Keep Your HIPAA-Protected Data Safer with Cloud Computing

hipaa complianceIf you’ve been considering the implications of cloud computing when it comes to HIPAA compliance, a new article in Healthcare IT News is worth a read.

The article, penned by our own general counsel Lee Bendekgey, is entitled “Cloud computing reduces HIPAA compliance risk in managing genomic data.” In it, Lee looks at the massive computational infrastructure required for handling new health data, such as genome sequences. “The resources required to process, analyze, and manage petabytes of genomic information represent a huge burden for even the largest academic research facility or healthcare institution,” Lee writes.

While it may seem counterintuitive, he adds, moving data to a cloud environment can actually improve data security. Lee considers HIPAA requirements and historic breaches of HIPAA-secured data, looking at what factors may have improved security in those situations where personal health information was put at risk.

Breaches tend to occur on items that are portable — flash drives and laptops, for instance — so keeping data in the cloud means that sensitive data never actually lives on one of these easily stolen or lost devices. Cloud computing providers routinely encrypt data while it’s in transit and at rest, adding to high-grade security. Medical organizations considering this route should ensure that a cloud provider guarantees security audits, certifications, and assessments associated with HIPAA compliance.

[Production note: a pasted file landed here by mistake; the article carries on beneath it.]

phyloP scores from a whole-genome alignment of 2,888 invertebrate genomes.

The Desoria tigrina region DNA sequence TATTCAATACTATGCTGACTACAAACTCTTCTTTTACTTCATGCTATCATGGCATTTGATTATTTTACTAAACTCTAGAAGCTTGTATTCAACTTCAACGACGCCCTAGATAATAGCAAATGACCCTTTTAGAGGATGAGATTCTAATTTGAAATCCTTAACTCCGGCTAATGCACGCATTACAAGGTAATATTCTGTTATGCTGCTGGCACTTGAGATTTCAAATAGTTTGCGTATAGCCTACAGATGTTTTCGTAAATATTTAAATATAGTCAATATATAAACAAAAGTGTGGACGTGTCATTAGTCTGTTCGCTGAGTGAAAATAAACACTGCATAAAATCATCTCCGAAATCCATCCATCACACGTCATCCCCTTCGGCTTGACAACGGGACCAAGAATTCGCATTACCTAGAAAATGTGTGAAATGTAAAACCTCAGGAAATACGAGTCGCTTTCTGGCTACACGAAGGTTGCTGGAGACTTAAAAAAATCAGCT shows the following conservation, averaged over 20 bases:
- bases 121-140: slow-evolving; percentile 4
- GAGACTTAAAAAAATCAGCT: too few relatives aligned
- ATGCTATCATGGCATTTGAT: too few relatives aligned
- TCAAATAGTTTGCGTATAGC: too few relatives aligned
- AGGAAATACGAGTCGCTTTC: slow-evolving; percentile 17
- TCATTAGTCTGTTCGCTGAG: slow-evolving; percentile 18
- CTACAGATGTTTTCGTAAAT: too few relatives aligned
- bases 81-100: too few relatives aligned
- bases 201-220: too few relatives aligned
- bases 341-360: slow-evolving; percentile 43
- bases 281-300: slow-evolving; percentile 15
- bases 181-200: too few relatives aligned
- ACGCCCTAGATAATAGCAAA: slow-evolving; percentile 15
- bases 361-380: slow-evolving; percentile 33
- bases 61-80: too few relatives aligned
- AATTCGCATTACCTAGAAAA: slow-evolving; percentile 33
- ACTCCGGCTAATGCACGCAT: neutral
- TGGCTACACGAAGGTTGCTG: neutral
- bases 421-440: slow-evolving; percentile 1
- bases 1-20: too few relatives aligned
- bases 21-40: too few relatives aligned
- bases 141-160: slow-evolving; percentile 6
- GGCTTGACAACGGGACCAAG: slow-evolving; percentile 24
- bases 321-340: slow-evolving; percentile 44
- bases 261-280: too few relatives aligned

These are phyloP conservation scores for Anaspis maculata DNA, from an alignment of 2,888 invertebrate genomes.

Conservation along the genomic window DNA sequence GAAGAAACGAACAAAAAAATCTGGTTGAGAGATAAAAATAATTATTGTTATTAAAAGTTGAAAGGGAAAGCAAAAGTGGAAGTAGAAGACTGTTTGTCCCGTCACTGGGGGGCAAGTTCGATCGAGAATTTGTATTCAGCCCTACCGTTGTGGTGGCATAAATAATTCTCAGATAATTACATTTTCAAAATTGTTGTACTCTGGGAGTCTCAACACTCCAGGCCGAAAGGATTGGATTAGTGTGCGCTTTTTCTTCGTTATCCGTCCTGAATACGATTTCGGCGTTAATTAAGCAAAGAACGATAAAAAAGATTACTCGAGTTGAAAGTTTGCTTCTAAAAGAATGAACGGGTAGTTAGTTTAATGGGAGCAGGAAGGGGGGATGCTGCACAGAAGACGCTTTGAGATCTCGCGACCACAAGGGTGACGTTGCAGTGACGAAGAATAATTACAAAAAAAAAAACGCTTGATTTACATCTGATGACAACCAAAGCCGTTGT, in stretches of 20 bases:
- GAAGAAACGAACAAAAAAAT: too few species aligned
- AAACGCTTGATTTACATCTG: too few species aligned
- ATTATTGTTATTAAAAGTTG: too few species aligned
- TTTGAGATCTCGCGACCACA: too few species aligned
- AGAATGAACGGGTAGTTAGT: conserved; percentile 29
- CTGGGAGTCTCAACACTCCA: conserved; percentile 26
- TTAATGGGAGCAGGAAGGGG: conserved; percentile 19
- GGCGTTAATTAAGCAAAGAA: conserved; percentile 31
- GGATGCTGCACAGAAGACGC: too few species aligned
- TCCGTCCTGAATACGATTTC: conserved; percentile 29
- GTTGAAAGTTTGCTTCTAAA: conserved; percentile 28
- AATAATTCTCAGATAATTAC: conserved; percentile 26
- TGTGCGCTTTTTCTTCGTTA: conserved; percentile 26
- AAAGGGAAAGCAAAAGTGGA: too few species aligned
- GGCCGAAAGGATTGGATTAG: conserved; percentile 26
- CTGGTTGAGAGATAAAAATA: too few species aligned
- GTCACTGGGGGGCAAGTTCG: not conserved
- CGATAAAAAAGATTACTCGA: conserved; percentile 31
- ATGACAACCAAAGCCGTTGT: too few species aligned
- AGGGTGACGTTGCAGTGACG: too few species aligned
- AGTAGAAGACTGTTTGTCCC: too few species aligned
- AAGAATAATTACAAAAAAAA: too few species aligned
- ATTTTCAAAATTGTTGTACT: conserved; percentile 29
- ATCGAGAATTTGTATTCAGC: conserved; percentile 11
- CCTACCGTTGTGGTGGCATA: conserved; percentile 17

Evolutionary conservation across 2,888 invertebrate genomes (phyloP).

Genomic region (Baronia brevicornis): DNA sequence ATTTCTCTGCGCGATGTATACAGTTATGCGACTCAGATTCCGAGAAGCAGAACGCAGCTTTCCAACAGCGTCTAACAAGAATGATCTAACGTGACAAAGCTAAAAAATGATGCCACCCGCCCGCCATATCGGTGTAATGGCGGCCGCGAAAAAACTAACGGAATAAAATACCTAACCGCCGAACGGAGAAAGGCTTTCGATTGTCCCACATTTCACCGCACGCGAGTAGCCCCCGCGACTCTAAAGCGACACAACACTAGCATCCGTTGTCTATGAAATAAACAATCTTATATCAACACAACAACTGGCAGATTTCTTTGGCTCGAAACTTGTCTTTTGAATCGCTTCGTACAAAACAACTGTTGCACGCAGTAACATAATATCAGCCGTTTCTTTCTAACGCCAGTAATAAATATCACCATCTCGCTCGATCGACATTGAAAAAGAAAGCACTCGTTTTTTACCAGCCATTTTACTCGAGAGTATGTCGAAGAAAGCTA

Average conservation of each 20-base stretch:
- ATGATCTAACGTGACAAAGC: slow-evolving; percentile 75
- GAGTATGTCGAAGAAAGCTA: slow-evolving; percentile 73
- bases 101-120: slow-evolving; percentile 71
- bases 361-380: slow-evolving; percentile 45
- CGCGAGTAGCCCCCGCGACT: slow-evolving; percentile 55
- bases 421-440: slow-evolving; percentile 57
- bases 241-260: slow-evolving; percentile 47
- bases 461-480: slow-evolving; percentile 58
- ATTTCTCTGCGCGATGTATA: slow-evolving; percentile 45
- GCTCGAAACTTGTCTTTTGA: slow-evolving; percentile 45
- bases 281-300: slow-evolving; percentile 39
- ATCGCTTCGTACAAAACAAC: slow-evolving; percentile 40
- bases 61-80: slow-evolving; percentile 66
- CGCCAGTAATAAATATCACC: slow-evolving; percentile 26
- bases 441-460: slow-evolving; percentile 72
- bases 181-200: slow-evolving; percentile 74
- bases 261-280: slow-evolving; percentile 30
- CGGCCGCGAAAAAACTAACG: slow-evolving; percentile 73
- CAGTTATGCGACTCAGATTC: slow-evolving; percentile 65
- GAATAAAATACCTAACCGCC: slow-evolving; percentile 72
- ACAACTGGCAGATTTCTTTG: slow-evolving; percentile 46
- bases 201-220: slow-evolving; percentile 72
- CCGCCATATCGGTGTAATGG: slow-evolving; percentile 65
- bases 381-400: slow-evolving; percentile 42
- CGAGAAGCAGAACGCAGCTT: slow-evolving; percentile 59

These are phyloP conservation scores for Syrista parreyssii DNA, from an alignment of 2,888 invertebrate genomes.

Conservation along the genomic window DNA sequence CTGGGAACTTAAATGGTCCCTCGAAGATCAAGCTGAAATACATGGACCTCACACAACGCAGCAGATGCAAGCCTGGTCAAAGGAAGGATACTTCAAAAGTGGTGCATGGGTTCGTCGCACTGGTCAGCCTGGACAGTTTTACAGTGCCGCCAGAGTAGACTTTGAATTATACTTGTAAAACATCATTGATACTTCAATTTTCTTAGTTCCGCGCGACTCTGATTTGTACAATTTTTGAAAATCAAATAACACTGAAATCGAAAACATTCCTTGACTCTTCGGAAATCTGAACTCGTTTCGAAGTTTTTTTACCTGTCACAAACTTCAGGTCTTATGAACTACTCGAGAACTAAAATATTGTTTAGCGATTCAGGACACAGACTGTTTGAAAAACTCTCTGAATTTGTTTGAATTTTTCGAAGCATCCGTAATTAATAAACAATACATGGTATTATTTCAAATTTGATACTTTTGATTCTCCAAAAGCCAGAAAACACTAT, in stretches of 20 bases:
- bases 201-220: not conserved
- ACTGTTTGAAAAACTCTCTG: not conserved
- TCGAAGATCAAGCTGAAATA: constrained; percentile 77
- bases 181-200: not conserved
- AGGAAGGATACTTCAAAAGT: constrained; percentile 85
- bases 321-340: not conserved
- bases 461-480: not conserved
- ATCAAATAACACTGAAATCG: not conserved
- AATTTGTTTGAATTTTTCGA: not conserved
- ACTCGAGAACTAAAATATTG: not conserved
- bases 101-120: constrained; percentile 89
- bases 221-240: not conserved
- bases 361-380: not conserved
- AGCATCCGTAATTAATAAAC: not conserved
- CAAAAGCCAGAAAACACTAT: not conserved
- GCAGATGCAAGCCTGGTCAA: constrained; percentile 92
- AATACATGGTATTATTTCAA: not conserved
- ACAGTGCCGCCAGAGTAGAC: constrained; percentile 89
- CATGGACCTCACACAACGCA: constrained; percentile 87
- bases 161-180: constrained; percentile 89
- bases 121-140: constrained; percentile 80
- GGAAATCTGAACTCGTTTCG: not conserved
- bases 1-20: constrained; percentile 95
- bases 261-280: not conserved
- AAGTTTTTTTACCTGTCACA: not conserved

“By using a cloud-based service with an appropriate security and compliance infrastructure, an organization can significantly reduce its compliance risk,” Lee writes.

Dispelling the Myths of the Cloud

cloud computing in genomicsWhat comes to mind when you hear the word “cloud”? Does the Amazon cloud immediately pop into your head?

Despite the cloud’s widespread recognition in the media, many are still uncertain about the benefits of cloud computing.  In a recent national survey, 95% of respondents who claimed they have never used the cloud actually have. In fact, they do so unwittingly nearly everyday via online banking and shopping, social networking, emailing etc.

Some scientists still seem skeptical of the cloud’s place in next-generation sequencing. If you tend to gravitate to skepticism, please read my article, Dispelling the Myths of the Cloud for the Skeptical Scientist, on BitesizeBio.com.

It provides an overview of how the cloud can be useful to scientists in a multitude of ways, such as infinite scalability, enabling instant and limitless access to storage and compute resources, eliminating up-front commitment to expensive hardware. Another advantage, Data security, is the cloud’s core competency, which cannot be measured up to any other internal infrastructure.

The “cloud” may be generating a lot of buzz in the NGS community, but is it worthy of all the hype? It appears that all signs point to yes.